Fruit flies Flies are among the most common and annoying home pests. We’ve put together a guide to the most common flies that invade your home. Learn how they end up there and what you can do about them.

Housefly

  • Gray tone, up to one-half-inch long
  • More common indoors during warmer months, but can survive up to 50 days indoors if food is present
  • Carries many disease-causing germs
  • Tends to rest in room corners or on thin objects, such as blinds or electrical cords
  • Prevention tip: Maintain a clean house. Dispose of pet waste properly. Seal garbage cans tightly. Install screens over windows and doors and be aware of other common insect entry points.

Cluster fly

  • Large, dark gray, slow-moving flies. These are the flies that bump into you in winter
  • Tend to cluster along window ledges and are more prevalent on the upper floors of a building
  • Are earthworm parasites; commonly found where healthy earthworm populations exist, such as in a well-groomed lawn
  • Don’t reproduce or feed during winter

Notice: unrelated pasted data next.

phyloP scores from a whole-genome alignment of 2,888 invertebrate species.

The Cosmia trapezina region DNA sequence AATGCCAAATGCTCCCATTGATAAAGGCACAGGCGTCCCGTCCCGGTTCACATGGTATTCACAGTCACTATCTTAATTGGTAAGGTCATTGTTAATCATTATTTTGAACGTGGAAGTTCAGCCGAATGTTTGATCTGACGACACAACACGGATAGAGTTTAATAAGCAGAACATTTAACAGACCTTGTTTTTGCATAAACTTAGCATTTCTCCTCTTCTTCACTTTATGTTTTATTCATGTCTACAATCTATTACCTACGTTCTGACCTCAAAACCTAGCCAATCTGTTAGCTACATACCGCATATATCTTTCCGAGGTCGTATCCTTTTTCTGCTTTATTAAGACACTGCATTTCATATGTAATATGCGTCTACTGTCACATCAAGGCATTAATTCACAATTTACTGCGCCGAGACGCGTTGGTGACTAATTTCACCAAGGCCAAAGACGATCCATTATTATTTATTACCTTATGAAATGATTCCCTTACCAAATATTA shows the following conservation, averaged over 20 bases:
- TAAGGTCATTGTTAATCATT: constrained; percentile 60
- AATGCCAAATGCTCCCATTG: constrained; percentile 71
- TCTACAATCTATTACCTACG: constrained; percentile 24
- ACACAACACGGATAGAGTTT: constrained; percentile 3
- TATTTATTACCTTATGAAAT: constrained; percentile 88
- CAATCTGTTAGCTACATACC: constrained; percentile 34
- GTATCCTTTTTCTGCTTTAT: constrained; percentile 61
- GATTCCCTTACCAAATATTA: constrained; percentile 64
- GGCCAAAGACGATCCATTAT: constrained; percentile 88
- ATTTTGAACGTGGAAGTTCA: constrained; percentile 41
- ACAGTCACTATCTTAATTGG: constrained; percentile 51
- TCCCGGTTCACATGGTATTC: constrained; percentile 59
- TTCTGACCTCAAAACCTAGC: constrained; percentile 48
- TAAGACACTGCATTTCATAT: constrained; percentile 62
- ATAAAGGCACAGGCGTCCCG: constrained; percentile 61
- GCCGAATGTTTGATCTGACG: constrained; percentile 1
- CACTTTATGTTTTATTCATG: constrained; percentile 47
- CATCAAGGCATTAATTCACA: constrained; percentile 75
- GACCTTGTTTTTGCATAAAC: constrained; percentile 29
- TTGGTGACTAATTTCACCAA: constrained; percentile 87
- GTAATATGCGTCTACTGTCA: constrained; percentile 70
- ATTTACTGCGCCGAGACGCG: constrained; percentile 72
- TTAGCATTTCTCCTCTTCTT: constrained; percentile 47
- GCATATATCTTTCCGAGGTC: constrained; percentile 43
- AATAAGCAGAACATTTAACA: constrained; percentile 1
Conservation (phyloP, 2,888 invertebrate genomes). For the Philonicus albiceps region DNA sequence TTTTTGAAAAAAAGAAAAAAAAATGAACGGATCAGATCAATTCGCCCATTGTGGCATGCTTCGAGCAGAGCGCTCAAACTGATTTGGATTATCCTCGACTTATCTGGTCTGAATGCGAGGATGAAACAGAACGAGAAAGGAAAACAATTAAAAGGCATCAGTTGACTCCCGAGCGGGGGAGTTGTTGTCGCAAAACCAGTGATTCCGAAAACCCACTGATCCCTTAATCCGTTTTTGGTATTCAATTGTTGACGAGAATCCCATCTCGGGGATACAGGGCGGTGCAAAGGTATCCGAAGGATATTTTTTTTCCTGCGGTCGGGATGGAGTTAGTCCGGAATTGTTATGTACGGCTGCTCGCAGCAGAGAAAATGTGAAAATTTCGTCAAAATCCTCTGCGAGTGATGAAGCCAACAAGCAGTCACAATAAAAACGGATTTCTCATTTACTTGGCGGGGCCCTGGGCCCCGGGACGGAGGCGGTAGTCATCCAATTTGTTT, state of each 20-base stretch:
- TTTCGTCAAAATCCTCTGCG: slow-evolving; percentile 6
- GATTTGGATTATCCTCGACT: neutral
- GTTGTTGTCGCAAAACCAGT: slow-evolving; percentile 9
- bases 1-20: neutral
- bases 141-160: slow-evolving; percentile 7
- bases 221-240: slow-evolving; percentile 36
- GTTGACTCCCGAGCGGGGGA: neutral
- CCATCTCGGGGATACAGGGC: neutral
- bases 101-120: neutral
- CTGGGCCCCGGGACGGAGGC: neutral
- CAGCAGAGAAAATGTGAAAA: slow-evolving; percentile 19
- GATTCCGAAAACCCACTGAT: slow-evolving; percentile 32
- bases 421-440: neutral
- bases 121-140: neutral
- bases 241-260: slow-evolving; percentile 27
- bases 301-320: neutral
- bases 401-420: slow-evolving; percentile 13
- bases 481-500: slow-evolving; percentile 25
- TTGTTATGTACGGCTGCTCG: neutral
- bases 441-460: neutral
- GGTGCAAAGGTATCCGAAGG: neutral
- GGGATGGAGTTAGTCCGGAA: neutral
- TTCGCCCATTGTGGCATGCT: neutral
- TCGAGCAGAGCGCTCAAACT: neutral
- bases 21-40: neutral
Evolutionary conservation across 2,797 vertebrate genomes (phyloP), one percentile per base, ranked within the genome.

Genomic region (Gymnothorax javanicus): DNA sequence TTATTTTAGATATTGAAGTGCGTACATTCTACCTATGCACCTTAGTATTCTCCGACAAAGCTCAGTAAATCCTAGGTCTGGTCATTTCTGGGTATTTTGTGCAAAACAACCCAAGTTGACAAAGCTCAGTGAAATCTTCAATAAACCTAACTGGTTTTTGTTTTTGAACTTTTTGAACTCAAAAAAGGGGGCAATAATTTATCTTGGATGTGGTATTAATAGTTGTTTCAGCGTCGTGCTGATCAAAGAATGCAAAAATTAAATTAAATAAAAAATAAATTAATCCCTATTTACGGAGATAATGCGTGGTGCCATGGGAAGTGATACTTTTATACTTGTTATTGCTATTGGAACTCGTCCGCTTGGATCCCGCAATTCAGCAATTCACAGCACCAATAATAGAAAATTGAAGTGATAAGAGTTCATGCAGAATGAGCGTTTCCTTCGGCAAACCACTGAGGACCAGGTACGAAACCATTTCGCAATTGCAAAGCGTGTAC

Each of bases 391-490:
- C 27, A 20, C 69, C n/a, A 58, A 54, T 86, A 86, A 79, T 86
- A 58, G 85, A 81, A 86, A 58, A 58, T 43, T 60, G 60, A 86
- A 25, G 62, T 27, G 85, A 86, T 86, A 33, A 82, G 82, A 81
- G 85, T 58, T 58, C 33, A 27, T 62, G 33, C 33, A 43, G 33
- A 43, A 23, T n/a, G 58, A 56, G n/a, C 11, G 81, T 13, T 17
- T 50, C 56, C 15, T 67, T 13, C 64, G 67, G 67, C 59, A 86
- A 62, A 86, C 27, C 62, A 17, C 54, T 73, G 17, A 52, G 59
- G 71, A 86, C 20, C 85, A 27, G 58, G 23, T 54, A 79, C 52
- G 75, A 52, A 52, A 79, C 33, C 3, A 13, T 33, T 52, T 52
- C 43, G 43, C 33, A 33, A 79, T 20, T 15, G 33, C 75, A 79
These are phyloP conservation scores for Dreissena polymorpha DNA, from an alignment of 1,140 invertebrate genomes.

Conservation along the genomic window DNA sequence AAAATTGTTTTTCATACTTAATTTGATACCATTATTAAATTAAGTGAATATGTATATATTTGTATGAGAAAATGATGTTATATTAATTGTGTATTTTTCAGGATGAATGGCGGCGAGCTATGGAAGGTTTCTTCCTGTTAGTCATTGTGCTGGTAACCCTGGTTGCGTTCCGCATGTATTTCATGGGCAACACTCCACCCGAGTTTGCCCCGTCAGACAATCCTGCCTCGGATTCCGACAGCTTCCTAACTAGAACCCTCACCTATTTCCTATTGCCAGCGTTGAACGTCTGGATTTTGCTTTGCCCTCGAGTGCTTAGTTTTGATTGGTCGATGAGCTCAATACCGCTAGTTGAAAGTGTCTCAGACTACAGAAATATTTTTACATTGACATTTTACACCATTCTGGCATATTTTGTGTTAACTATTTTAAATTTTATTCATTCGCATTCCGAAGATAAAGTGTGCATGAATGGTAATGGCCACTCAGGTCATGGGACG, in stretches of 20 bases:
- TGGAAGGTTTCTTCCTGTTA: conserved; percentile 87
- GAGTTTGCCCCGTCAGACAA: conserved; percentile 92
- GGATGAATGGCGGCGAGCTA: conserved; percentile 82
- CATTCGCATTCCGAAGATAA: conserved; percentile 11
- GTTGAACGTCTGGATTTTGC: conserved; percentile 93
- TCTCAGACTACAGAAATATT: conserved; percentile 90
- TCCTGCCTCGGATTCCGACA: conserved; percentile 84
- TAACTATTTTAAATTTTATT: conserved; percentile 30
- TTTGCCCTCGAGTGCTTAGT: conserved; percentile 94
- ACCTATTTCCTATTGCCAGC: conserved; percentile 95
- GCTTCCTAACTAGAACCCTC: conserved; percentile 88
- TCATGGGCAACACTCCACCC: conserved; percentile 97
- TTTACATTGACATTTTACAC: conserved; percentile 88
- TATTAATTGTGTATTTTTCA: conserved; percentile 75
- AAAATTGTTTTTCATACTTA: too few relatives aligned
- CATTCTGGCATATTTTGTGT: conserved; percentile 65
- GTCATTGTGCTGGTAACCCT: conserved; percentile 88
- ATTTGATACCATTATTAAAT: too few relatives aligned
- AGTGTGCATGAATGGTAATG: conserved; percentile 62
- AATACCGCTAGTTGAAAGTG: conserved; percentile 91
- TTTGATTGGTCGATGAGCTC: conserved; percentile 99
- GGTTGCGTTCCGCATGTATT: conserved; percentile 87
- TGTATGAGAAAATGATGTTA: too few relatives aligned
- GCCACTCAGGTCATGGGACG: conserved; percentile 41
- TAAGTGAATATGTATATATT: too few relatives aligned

• Prevention tip: Apply an insecticide perimeter treatment to exterior walls, especially warmer southern and western walls. Treat upper floors, since flies tend to gather there.

Blowfly

  • Fairly large flies in shades of metallic green, blue or black
  • More common during warm months, although sometimes adults overwinter inside walls and emerge into warm living spaces
  • A scavenger fly associated with pet waste, manure or dead animals
  • Prevention tip: Keep garbage cans tightly sealed; dispose of pet waste properly.

Fruit fly or vinegar fly

  • One of the smallest flies found indoors, around one-eighth of an inch
  • Typically enter homes during fall harvest season, when outdoor populations are high due to ripening fruits
  • Prevention tip: Remove overripe fruits and vegetables. Rinse recycling materials to eliminate bits of soda or beer, which can ferment and provide breeding areas for fruit flies.

Fungus gnat

  • Small, black-colored fly (up to one-eighth of an inch) often seen buzzing along windows and near houseplant soil when you water
  • Larvae feed on fungus and organic matter, including plant roots, in potting soil
  • Frequently enter homes in fall when houseplants are brought indoors after spending the summer outside
  • Prevention tip: Reduce watering frequency for houseplants and allow soil to dry between waterings. Don’t let plants sit in water; don’t allow water to sit in drainage dishes. For severe outbreaks, use Bayer Advanced 12 Month Tree & Shrub Protect & Feed II.